Russian hackers targeted employees at major defense contractors working on sensitive U.S. military programs, The Associated Press reported on Wednesday. Hackers with cyber-espionage group Fancy Bear used phishing emails to target no less than 87 contractors working on military technology projects such as drones, missiles and fighter jets for the U.S. government, according to the AP.

Russian hackers hunt hi-tech secrets, exploiting US weakness
Russian cyberspies pursuing the secrets of military drones and other sensitive U.S. defense technology tricked key contract workers into exposing their email to theft, an Associated Press investigation has found. What ultimately may have been stolen is uncertain, but the hackers clearly exploited a national vulnerability in cybersecurity: poorly protected email and barely any direct notification to victims.

Too Busy To Train? The Navy’s Cyber Dilemma
They’re already there. It’s Russian and Chinese hackers, not the Taliban or ISIS, who are probing Defense Department networks every day — what insiders call the Advanced Persistent Threat (APT). But just because you face an adversary every day, that doesn’t mean you’re trained for everything they could do the day they decide to go all-out. Think of submariners: They shadow Russian and Chinese subs all the time, but they aren’t doing torpedo runs. The same holds true in cyber/electronic warfare, where an enemy may save his most powerful software exploits or radio jamming for a major crisis.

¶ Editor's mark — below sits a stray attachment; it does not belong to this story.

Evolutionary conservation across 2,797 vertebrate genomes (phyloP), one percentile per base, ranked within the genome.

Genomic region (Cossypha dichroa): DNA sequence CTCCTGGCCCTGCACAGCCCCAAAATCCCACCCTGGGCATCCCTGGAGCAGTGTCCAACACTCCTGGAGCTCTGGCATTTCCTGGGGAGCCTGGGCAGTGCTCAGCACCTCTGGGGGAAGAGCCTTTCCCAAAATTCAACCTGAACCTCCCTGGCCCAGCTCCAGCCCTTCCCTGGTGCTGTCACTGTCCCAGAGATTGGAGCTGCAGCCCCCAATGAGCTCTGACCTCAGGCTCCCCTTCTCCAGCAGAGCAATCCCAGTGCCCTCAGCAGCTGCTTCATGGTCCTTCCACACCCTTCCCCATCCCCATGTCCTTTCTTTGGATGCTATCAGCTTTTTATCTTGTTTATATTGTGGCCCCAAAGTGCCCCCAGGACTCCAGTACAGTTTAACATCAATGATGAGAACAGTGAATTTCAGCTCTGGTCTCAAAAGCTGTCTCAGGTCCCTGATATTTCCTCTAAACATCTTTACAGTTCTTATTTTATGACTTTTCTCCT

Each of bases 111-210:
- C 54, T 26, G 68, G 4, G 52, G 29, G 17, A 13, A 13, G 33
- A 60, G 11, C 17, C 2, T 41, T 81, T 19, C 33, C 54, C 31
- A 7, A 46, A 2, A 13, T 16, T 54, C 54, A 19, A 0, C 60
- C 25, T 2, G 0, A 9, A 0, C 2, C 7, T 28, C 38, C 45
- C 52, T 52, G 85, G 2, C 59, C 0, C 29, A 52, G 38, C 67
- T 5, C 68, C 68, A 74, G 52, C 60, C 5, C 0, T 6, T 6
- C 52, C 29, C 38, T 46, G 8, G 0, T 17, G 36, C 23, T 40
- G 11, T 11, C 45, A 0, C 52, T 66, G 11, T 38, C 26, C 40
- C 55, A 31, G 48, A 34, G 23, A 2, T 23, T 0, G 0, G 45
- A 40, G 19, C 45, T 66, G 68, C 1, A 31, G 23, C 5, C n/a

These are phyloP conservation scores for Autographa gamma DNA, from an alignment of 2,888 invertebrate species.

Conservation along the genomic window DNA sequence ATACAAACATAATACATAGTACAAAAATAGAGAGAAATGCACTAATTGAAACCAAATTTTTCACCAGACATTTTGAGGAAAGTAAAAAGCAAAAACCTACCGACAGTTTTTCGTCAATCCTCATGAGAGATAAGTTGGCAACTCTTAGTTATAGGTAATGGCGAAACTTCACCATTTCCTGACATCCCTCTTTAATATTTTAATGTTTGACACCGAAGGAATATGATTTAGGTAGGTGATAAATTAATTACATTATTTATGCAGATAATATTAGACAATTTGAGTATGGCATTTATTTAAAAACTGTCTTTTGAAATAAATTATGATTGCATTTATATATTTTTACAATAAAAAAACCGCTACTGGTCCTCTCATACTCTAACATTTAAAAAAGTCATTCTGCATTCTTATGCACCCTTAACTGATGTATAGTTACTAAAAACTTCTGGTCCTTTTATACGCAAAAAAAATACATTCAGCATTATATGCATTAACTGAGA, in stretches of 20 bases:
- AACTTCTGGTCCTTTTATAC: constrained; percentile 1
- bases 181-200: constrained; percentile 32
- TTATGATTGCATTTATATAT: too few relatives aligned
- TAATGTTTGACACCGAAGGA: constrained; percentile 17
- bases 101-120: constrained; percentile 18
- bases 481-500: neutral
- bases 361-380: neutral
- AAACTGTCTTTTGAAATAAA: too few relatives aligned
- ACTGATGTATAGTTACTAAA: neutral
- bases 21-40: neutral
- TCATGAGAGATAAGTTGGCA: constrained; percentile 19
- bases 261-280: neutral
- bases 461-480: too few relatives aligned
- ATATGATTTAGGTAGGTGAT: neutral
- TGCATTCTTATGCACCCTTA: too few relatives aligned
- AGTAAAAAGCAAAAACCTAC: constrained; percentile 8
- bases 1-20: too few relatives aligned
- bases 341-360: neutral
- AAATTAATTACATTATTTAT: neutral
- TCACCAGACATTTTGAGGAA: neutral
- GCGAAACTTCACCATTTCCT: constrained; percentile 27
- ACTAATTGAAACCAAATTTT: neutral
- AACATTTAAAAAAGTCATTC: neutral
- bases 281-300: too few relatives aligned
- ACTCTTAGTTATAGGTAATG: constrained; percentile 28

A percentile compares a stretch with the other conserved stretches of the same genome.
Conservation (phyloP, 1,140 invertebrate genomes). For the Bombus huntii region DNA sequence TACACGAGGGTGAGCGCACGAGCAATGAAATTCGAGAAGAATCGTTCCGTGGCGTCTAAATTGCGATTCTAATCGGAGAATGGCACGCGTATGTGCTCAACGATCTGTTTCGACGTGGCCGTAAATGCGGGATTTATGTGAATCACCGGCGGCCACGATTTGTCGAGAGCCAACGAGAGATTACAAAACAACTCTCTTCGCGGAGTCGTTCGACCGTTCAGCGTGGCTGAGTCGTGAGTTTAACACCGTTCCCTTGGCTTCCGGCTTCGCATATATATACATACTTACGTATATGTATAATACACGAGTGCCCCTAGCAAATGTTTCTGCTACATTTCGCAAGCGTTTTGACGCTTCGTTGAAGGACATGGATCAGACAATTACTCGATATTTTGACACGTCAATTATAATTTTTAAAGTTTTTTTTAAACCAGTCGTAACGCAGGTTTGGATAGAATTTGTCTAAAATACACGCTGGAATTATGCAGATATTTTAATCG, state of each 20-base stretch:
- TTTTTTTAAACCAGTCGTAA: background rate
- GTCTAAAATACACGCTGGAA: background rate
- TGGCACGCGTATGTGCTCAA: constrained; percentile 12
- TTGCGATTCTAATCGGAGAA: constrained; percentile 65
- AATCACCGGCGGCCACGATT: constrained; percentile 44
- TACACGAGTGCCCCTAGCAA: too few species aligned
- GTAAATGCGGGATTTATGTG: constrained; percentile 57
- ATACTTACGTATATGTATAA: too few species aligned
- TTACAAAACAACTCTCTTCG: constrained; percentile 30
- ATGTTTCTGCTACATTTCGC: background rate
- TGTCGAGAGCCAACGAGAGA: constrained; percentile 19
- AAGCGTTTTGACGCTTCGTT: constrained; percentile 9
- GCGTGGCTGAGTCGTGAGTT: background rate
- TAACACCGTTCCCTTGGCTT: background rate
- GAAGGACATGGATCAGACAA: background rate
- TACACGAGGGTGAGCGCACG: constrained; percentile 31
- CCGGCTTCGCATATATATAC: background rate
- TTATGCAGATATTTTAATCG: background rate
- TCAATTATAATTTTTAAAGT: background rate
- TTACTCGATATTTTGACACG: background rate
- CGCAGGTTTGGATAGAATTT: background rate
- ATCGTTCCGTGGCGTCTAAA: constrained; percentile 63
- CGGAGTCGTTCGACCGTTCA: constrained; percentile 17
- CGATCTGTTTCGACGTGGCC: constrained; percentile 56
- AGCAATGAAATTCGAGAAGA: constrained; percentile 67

Russians penetrated U.S. voter systems, says top U.S. official
“We were able to determine that the scanning and probing of voter registration databases was coming from the Russian government.” NBC News reported in Sept. 2016 that more than 20 states had been targeted by the Russians. There is no evidence that any of the registration rolls were altered in any fashion, according to U.S. officials.

The House That Spied on Me
“Our bed?” asked my husband, aghast. “What can it tell us?” “Our breathing rate, heart rate, how often we toss and turn, and then it will give us a sleep report each morning,” I explained. “Sounds creepy,” he said, as he plopped down on that bed, not bothered enough to relax instead on our non-internet-connected couch.

Justice Dept. charges 36 alleged scammers for $530 million cyber-fraud scheme
The indictment said the founder billed the forum as the “premier destination for carding, and to 18 direct traffic and potential purchasers to the automated vending sites of its members, which serve as online instruments that traffic in stolen means of identification, personally-identifying information, stolen financial and banking information, and other illicit goods.”

Russia denies launching cyber attacks against Winter Olympic Games
“We are aware that Western media are planning to throw in pseudo-investigations on the issue of the Russian trace in hacker attacks on information resources related to holding the Winter Olympic Games in South Korea. No evidence will be certainly produced to the world, as before,” the ministry said in a statement on Wednesday. […] Media reports said Wednesday that cyber security researchers had found indications that Russia-based hackers may be planning attacks against anti-doping and other Olympic organizations in retaliation for Russia’s exclusion from the Winter Olympic Games to be held in South Korea’s PyeongChang on Feb. 9-25.